When at last we reached Penn Station and it was time to leave, she offered the flower back to me (and what is it about flowers6?) and insisted that if I didn't take it that it would just end up in her bag where she would lose it for months. That, I told her, would be perfect and would remind her of the conversation that she had months prior with a stranger on a train from Connecticut to New York, months before she started college. She agreed to this logic and put the flower in her purse where, the idealist in me will say that it will remain until a time several months in the future when she finds it in the bottom of her bag along with the tic tacs and the hair clip that she thought she lost and she will be reminded of that conversation that we had and where, the realist in me says, it will have stayed until she got back to her house at which point it got thrown out with her ticket stub and the wrapper from her new CDs.

The conversation was had, however, and I was reminded of how friendly people going to or living in New York can be, and also how I feel much better about myself when I am living there. It had been noted that just prior to my leaving the city I had started acting and sounding like a real New Yorker, whatever that happens to be. I think perhaps it might be time to act on this once again.

But first, I have to refill my soap dispenser.



1. Of note the Real World / Road Rules Challenge will be coming to town tomorrow and, of course, I will be there (and while it would be appropriate here to say "With Bells On" I will not because I do not own anything with bells or even resembling bells, though I do have that collar, but I don't think it would be appropriate for some reason) and I will get to see what it's like, from a third party perspective, for these people to be living their lives in front of these cameras. All of this is spawned by the fact that I just spent the evening watching way too much of the Real World New Orleans tonight catching up on episodes from when I was on vacation and the most interesting thing I found was that I was able to make such quick judgements about the people that I was watching on the program which means that both the editors have done a bangup job but also that I am just super-reactionary and pretty much a sheep, just like the rest of the television-watching mindless drones out there in this country. I, like the rest of the world, would really like to meet these people (which also proves that the editors have done their jobs), but I am also suffering from a "grass is greener" sort of a situation where I see people doing things, fun things, in a group setting, much like college freshmen (persons? sheesh) and I long for a situation where I can place myself in a group of like-minded people (whether it be people attending the same university or people placed in the same Television Owns Your Life thing) who are total strangers and can once again go through the fun of meeting new people.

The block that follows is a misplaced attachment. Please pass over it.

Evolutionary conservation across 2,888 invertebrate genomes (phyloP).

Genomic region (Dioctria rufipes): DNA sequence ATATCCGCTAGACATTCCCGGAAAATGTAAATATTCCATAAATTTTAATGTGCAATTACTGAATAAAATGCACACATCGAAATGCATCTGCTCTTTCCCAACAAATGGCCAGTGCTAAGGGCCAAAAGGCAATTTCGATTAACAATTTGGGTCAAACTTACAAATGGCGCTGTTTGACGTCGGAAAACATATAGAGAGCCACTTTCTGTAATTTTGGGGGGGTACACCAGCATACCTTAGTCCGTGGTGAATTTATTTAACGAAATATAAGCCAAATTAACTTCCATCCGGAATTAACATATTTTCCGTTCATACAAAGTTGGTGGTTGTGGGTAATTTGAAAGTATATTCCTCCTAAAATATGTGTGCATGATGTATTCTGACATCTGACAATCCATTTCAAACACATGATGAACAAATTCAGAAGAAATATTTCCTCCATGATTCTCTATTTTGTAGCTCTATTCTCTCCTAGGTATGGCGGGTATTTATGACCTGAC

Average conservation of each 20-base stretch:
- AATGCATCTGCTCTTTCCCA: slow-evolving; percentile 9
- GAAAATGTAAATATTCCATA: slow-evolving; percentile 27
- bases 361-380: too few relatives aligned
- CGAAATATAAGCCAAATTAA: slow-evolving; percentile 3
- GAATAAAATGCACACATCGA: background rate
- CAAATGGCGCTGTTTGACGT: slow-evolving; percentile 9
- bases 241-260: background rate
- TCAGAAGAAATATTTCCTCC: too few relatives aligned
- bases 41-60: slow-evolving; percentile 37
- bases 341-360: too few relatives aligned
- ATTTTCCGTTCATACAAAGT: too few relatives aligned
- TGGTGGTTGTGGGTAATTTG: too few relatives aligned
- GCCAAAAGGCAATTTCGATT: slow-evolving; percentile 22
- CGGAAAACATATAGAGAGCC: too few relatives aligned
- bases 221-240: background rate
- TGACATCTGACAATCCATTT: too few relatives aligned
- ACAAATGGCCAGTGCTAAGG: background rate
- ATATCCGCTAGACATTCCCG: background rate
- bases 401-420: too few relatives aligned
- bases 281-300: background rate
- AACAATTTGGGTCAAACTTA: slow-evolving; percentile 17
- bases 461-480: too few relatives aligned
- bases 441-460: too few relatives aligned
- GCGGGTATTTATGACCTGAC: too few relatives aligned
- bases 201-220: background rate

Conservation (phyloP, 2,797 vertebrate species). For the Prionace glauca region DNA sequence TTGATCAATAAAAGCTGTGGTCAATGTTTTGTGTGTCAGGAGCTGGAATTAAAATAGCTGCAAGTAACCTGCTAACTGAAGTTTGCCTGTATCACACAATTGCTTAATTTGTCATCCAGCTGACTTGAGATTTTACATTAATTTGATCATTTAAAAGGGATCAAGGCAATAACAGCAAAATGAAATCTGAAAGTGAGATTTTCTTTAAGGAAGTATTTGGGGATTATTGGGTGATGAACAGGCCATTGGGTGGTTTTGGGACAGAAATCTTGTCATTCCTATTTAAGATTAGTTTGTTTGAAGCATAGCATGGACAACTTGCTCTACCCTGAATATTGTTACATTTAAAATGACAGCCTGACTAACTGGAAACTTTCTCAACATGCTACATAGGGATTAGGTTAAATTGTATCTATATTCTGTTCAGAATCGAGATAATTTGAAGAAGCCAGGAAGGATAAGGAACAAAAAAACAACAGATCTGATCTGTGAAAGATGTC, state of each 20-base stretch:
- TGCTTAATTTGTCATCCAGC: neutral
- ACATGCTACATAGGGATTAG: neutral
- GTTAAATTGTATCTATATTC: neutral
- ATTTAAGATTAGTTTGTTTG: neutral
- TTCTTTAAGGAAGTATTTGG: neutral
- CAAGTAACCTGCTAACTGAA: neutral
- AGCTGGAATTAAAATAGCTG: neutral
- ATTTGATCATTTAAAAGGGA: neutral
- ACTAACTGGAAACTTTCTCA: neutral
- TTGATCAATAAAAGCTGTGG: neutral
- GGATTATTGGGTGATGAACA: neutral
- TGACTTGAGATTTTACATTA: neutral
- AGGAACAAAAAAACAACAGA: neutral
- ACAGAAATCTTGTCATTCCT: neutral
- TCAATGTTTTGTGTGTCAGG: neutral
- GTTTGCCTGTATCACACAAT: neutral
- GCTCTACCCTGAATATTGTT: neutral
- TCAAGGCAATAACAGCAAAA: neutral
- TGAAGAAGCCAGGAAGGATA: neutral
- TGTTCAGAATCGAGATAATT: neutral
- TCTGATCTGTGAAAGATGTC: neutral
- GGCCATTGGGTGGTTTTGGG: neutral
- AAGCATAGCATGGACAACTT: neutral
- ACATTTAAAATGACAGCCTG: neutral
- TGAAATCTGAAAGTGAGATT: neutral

2. I'm something of a compulsive hand-washer. This has only come about after working with computers for almost a year full-time and has to do with the fact that the grease from my hands gets onto my keyboard which in turn gets onto my hands which in turn start to feel disgusting which in turn causes me to go wash my hands which in turn causes my hands to dry out and produce more grease and which in turn causes me to get my keyboard even greasier. (It is important, for reasons unknown to me right now, to realize that instead of typing "turn" each of those times in the previous sentence I instead typed "tern" which is totally incorrect and which felt prefectly right, but instead is absolutely wrong.) I also realize that my vocabulary is lacking. I don't know how to fix that.

3. Job.

4. I leave this one to the reader, but in the metaphor, it is filling the soap dispenser with the bottle of soap that is sitting right under my sink. In life, this might take a little more imagination, but perhaps the more astute will be able to figure out where this convoluted story is heading.

5. We call it the museum, thus named for the cooper tools belonging to my great-grandfather that hang on the wall and for the various other artifacts contained in the room. On shelves are everything from old nails to photographs to old light bulbs to the obligatory musket hanging over the fireplace, though the musket is perhaps one of the more recent items in the museum having been procured by my father during the Vietnam war. There is an old gas mask in that room that sits in a cubby by the fireplace that I used to try on when I was younger. I would wear it on my head until the goggles fogged up. There was also the WWII air raid warden (or something similar) helment that I used to put on my head and then thump repeatedly, just because I could.

6. Old school: February, 1998 - "I would walk up to her, give her a flower, and she looked down at it, knees together, feet slightly apart head down eyes away typical shy girl getting flower from boy looking taking smiling at me made me feel so good." I had written. Hidden.